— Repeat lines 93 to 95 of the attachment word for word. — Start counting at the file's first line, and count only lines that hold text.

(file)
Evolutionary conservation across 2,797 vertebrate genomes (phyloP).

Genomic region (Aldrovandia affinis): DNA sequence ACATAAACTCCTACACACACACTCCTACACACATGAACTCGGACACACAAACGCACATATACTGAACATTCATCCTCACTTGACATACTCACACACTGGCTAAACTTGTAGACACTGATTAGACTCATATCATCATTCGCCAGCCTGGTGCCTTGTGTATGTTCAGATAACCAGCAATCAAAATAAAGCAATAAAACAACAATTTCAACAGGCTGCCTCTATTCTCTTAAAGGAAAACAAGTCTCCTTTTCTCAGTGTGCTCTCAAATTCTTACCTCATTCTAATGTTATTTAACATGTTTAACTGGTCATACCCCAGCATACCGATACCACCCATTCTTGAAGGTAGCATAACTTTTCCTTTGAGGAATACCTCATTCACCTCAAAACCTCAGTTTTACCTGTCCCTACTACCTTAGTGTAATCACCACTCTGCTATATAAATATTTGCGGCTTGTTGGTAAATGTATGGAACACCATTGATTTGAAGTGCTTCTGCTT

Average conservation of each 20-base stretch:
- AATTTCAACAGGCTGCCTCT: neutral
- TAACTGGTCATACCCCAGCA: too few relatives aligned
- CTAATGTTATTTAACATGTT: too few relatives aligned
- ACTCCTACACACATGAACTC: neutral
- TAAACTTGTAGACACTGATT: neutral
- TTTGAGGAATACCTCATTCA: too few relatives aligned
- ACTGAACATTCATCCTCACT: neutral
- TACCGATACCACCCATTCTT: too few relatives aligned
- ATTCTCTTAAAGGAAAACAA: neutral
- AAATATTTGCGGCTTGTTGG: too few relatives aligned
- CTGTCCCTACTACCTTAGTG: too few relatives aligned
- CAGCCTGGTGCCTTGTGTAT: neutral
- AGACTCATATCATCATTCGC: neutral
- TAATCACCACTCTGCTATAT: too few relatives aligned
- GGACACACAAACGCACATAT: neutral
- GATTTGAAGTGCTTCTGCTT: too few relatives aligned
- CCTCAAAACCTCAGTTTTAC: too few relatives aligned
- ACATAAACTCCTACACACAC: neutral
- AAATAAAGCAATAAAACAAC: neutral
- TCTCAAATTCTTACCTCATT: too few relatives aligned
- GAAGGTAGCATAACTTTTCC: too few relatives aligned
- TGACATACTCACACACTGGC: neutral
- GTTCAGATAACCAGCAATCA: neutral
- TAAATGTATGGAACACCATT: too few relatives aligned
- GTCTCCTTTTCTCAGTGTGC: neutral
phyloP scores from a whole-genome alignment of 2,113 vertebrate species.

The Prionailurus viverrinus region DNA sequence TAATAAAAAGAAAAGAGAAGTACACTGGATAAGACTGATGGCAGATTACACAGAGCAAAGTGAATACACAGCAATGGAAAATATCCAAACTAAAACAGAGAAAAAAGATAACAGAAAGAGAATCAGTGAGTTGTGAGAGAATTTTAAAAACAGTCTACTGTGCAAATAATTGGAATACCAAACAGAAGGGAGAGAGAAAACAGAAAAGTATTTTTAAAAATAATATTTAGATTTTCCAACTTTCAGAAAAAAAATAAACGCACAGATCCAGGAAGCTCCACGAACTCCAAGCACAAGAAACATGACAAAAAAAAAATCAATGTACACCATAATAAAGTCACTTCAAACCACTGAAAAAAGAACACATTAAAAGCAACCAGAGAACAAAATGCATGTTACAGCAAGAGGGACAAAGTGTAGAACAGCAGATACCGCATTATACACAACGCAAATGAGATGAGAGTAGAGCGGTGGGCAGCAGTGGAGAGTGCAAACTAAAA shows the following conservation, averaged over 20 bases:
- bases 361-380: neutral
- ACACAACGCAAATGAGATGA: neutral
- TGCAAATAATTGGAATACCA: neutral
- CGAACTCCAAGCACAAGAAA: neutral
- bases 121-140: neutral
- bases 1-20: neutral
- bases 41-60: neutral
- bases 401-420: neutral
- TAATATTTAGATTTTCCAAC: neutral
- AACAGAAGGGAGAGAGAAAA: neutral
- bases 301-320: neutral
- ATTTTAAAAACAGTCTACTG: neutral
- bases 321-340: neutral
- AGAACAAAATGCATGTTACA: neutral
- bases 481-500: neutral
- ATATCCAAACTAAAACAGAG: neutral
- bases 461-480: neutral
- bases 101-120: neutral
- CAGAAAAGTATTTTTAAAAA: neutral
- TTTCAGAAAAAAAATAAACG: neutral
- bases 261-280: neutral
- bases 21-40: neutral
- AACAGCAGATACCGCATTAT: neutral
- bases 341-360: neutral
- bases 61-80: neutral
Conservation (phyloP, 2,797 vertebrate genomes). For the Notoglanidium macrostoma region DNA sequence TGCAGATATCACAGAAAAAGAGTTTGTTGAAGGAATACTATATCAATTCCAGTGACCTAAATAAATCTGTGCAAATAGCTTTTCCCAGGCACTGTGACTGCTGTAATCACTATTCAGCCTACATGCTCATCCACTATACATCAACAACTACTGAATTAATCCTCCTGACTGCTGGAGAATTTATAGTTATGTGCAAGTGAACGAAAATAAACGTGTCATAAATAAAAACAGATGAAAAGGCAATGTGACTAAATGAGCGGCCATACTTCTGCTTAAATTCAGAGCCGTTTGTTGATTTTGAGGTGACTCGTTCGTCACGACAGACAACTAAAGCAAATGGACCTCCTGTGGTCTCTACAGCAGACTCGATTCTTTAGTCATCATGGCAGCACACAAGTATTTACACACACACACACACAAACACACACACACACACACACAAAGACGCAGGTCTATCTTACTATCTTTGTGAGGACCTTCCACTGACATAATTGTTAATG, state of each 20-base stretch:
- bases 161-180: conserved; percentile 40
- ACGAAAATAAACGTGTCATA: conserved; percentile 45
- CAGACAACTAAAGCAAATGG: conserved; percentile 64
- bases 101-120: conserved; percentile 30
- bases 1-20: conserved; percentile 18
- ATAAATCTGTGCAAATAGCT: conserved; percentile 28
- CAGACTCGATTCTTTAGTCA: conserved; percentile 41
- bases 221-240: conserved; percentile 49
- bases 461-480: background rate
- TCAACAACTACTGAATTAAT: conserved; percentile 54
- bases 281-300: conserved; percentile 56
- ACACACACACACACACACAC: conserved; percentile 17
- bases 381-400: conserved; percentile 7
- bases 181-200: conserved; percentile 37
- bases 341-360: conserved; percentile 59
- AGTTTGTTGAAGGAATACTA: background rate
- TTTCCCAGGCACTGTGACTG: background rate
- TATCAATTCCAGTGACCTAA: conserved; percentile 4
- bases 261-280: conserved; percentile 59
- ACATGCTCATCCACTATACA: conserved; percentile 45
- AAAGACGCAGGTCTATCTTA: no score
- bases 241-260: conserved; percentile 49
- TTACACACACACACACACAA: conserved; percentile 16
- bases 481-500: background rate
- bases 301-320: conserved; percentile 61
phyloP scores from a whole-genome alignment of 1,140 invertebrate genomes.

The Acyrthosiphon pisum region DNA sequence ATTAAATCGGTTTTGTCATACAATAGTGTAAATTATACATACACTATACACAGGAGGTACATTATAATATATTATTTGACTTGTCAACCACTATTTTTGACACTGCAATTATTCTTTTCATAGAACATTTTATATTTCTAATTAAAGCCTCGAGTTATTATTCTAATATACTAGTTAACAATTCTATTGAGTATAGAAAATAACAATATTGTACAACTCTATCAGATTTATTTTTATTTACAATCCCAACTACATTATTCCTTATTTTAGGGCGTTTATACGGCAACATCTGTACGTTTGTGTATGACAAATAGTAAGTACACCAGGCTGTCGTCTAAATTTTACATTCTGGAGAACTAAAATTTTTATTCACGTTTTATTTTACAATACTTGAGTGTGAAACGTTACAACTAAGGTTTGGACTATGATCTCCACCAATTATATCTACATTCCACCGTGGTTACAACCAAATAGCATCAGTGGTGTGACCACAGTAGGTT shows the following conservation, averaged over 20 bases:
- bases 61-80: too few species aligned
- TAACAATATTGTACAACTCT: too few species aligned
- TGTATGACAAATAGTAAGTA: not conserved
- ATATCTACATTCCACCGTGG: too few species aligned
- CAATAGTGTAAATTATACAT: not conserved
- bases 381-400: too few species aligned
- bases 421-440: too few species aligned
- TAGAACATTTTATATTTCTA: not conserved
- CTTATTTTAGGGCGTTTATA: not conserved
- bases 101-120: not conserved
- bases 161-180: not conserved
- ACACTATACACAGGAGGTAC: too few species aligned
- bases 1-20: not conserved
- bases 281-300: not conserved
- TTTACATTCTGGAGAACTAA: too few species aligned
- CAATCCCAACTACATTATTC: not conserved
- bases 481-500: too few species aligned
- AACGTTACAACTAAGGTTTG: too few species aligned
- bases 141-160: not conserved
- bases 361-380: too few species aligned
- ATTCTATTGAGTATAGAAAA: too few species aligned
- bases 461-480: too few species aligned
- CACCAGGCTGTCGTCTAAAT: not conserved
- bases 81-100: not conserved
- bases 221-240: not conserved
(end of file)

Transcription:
- bases 101-120: not conserved
- bases 161-180: not conserved
- ACACTATACACAGGAGGTAC: too few species aligned